Sunday, 27 January 2013

Vegetable garden low

Last summer was warm but no-one could really say it was hot. As I am constantly outside working on gardens I was pretty pleased to say the least. Many of my friends and family (who work indoors) complained that we really didn't have much heat and felt it was a bit more like an English summer. This year is quite a different story. We have had very little rain and the temperatures have broken records.  

While my loved ones have had to listen to me complain about working (and nearly dying) with the heat it is nothing compared to the poor suffering garden. While I have added compost, peat, manure, mulch and surfactants by the bucket load I am on sandstone, with very sandy soils. My plants have gulped any water they get but they are becoming more hydro-phobic as the extended summer goes on. I also live in high forest country so I am grateful the fires that are burning around the country have not been started in our area. Here are a few plants after our hottest day on record.

The chilli colasped while the basil thrives

I have re-planted the rhubarb in part shade of  the front garden, of course it is not the time for transplants so I cross my fingers it survives past February

I had only just taken some beautiful photos of the Eucomis for bloom day
The vegetable garden has suffered the most and like Liz it seems I also have a rat problem to top it off. The cucumber and beans have not only lost their get up and go but any flowers have been munched back to sticks and seem to have given up the will to carry on. I should have taken a photo before I left for the weekend but forgot.

The cucumber flowering and fruiting happily in it's early days
The pumpkin is threatening to take over and have a flower or two but I am yet to discover anything else. The zucchini I think is working with the pumpkin (ie veggie patch domination) and seems to have eased on fruit production.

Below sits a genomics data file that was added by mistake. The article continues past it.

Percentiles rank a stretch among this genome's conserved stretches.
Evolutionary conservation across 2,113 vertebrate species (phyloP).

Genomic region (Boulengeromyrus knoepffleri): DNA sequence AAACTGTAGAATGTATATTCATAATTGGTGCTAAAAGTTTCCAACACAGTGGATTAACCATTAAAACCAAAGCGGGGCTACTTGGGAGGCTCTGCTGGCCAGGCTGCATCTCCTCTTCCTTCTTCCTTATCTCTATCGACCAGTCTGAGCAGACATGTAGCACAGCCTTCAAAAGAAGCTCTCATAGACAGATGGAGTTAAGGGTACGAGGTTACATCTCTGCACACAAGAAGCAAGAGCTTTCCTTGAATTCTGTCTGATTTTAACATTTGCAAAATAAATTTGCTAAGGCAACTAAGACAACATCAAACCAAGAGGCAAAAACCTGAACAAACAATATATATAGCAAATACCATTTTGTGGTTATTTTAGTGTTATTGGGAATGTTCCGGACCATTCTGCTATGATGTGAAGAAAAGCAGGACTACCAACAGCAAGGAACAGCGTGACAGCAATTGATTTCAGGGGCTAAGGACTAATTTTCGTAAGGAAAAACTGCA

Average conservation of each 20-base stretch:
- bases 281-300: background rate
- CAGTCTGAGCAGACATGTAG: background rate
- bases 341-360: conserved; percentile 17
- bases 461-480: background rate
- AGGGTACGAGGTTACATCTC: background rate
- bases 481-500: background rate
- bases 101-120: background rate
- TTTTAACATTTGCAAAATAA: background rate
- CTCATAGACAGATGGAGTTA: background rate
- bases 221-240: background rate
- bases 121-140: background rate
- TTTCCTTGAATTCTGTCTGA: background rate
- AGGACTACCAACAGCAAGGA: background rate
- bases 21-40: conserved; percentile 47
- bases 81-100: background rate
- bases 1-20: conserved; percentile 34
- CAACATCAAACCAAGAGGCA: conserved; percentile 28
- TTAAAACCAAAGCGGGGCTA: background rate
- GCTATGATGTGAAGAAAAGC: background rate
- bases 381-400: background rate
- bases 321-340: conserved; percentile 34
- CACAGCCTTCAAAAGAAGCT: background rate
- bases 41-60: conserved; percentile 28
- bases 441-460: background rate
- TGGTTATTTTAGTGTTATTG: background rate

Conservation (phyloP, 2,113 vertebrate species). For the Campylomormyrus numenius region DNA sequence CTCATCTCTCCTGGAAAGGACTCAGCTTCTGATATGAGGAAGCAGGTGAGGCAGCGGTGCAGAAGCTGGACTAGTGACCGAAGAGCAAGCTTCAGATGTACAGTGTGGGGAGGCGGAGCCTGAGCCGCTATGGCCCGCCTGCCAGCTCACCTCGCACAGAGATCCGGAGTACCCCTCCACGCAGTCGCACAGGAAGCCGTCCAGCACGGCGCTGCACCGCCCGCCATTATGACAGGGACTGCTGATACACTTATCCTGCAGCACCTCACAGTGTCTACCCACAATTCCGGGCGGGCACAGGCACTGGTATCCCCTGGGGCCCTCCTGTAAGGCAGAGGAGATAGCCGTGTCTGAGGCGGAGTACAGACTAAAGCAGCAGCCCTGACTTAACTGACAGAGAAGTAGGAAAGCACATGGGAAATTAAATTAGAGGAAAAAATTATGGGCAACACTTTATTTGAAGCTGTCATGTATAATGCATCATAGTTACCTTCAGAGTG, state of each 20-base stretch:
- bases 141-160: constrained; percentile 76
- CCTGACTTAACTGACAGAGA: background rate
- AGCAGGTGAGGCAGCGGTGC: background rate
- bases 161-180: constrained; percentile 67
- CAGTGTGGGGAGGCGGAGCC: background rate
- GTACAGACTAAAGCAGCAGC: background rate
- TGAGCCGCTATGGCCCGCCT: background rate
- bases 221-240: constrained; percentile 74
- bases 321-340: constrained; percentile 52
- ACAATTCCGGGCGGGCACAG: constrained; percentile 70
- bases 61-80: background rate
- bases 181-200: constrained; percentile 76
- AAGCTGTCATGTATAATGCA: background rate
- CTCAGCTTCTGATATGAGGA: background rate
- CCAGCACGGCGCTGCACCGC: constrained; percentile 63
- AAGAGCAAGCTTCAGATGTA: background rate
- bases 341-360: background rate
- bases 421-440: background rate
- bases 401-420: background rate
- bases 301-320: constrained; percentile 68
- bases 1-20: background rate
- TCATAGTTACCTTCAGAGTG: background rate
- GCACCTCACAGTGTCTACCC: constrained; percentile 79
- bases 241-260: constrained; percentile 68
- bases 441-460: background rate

My biggest battle is with the eggplant. I have to say they started life in the front under the liquidambar where they didn't grow at all in the 3-4 weeks until they took up residence in the new vegie plot. They are completely covered in holes. I thought at first it might be caterpillar but I have searched and there is no sign of them or even any poo. They are however completely covered in ladybugs and their larvae.

Does anyone know if these guys are good or bad?

Holey leaves
There is some fruit production but they have green bottoms and are quite small. I have yet to try them so I don't know if they are worth it.  I wonder if I should simply pull them out re-fertilised and start again.  I expect there is still going to months of hot weather ahead.

On a more positive note the corn is charging on and I don't expect it will be too long before we are happily munching away on them. How are your gardens coping with the weather conditions at your place?



  1. Those ladybugs are enemies...they are called 28spot ladybugs. I remember seeing them in my first year of veggie growing and thinking it was great to see them...until my zucchini and eggplants got eaten!

  2. Thanks Cynthia I had my suspicions about those bugs. Too many spots. Damn I will see if the fruit is worthwhile before the get pulled out, sigh.

  3. i suspect we are not alone - I heard on the radio that a lot of people are having problems with rats this year - there has been something of a population explosion. I often eat my eggplant with a bit of green on the bottom (although usually normal size) and they are still delicious - Bonica I find often doesn't lose its green tinge. We had our first rain of the year last night - yay for 1.4mm - not good is it? Hope your plants recover from the climate and pests - gardening aint easy sometimes is it?

    1. Oh damn a rat population explosion is not something I am keen to hear about. Yes we have had a huge amount the rain (thankfully not as much as Queensland or Northern NSW. The garden looks quite happy.

      Crazy summer with fires and floods...

  4. I think we are all suffering. What a shame about that chilli plant! My eggplant have the same lady beetle on it and I have no idea if it is a good or bad one! I think I will get some eggplants this year but they are tiny. I keep waiting for them to get bigger and they haven't so I think they are ready to pick. Its a tough year!

    1. A tough year indeed. Lets hope it all starts to settle down a little now. I picked the eggplants not the greatest will post about them on Tuesday